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Known-exploit detection for the kernel

Known-exploit detection for the kernel

Posted Dec 19, 2013 14:32 UTC (Thu) by josh (subscriber, #17465)
In reply to: Known-exploit detection for the kernel by spender
Parent article: Known-exploit detection for the kernel

> Some trivial static analysis (the likes of which I already do in enlightenment for other purposes) will defeat that "workaround" easily.

I'd be curious what kind of static analysis you have in mind.

> It's clear to me many people want more than anything to believe that this feature will work

I don't think anyone believes this mechanism will stop or detect sophisticated attacks. The question remains: will it detect some subset of unsophisticated attacks, enough to make it worth including, or not?


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Known-exploit detection for the kernel

Posted Dec 24, 2013 6:30 UTC (Tue) by drag (subscriber, #31333) [Link]

> The question remains: will it detect some subset of unsophisticated attacks, enough to make it worth including, or not?

The social aspect of it is the problem.

Sure the kernel implementing features like this may succeed at detecting ham-fisted attacks, but the problem you run into is that people will naturally assume that this security feature has merit and will unfortunately actually try to depend on it.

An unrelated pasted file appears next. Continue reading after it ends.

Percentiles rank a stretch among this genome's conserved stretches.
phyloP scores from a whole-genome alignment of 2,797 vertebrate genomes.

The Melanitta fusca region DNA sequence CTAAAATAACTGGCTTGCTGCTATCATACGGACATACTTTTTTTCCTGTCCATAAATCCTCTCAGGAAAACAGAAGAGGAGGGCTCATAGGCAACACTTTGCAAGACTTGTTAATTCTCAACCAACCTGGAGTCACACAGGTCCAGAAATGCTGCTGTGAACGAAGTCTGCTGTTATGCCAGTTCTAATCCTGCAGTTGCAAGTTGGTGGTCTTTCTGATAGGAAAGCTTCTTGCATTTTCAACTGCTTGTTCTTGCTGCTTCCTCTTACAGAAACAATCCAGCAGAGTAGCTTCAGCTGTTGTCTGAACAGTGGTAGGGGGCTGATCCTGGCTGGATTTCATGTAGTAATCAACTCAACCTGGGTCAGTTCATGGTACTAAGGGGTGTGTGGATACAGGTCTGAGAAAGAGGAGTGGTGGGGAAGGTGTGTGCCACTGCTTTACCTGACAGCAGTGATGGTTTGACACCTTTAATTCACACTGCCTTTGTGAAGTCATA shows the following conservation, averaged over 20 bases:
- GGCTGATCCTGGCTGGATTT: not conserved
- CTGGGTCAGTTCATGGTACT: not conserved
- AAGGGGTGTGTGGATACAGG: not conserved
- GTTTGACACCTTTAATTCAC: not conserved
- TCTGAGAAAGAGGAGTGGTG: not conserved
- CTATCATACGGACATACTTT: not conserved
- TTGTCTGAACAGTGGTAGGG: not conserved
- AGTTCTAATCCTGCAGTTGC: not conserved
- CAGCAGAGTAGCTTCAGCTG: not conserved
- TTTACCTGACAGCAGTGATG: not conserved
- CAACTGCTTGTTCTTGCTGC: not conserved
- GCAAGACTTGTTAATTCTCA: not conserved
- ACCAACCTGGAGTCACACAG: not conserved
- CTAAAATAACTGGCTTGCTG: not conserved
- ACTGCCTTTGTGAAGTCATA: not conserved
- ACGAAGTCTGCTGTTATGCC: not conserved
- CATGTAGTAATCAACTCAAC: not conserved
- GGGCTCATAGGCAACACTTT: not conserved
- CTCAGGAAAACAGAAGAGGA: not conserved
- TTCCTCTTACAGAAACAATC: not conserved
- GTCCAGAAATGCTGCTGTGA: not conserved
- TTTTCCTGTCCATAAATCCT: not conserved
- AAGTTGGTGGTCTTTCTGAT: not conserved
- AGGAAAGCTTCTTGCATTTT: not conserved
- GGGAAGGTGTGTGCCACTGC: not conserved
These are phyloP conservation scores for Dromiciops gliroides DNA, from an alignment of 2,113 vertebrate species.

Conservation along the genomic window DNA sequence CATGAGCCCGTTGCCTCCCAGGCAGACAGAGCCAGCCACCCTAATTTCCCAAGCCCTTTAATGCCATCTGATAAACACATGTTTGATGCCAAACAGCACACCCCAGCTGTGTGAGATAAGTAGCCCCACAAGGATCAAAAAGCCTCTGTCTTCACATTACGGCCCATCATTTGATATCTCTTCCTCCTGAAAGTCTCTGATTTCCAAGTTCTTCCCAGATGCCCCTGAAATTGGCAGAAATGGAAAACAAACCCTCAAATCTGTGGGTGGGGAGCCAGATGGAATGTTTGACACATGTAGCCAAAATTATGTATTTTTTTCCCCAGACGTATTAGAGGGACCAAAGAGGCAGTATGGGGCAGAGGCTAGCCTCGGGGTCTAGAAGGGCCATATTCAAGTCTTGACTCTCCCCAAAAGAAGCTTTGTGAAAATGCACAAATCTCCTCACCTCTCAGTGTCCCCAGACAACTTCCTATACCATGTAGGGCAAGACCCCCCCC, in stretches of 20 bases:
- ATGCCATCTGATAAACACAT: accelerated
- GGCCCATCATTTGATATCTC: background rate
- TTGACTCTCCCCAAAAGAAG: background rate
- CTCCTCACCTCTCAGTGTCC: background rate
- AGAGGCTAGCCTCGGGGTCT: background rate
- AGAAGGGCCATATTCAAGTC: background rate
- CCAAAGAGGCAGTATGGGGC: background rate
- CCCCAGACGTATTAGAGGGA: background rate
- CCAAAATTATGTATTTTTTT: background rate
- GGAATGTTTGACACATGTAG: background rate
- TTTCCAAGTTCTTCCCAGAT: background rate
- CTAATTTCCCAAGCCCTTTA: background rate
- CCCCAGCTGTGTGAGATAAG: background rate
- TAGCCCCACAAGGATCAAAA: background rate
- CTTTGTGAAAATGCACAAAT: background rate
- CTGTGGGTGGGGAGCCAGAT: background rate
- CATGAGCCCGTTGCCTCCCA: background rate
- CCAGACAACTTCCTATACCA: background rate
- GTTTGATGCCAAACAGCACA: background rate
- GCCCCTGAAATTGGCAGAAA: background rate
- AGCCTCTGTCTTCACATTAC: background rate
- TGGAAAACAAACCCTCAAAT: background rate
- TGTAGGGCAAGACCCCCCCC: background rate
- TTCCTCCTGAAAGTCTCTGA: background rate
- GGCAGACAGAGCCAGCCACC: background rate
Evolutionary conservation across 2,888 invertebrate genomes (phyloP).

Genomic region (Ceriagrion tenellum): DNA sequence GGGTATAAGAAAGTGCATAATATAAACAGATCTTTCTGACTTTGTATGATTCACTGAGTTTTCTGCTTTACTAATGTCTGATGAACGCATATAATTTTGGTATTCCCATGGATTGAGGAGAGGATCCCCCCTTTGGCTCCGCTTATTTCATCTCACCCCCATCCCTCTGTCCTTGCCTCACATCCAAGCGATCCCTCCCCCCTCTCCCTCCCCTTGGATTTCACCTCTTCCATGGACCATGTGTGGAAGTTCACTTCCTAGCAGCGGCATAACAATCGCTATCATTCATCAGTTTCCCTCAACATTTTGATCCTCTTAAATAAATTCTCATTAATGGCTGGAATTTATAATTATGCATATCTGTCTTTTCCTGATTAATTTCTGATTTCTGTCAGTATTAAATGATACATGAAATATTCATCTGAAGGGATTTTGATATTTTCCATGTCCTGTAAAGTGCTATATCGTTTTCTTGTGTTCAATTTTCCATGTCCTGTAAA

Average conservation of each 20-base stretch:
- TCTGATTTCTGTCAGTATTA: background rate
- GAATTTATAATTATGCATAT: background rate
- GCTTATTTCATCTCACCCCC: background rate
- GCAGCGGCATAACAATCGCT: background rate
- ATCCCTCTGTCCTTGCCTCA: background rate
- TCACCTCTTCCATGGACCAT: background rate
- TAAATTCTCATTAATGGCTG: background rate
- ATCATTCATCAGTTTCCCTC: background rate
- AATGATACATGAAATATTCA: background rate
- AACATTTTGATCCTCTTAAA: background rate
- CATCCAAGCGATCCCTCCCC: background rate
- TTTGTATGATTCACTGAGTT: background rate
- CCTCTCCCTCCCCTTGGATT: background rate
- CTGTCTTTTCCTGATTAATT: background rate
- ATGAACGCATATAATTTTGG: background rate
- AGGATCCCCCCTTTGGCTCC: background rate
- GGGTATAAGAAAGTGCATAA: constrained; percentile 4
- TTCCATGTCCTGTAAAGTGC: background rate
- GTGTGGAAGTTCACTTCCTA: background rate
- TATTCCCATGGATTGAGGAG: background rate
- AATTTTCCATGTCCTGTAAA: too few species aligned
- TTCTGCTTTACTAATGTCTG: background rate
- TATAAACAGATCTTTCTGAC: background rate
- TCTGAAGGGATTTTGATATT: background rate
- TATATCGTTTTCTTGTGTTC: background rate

People will write blog posts on how critically important it is to make sure you use a kernel version with this detection enabled in it and so on and so forth. It'll end up in Google's cache when people search 'make sure Linux is secure' or such things and then it'll just get increasingly stupid and self-defeating from then on.

You can see the same thing happen all over the place with various 'linux security features'.

A perfect example of this is things like 'chkrootkit'. People may end up with a hacked website and then install chkrootkit and run it thinking that somehow it will actually be effective at detecting root kits, which it is not. Or schemes that involve checking file checksums using 'rpm' utility. Or things like 'fail2ban' being used to 'secure' ssh, or port knocking, or any other number of silly and hokum things that people try to do to 'improve' their security.

Like anti-virus in Windows there is a actual limited useful application for some of this stuff, but most people are not able to know what that is.

Software security is already hard enough without creating features that add to the confusion with no real benefit.


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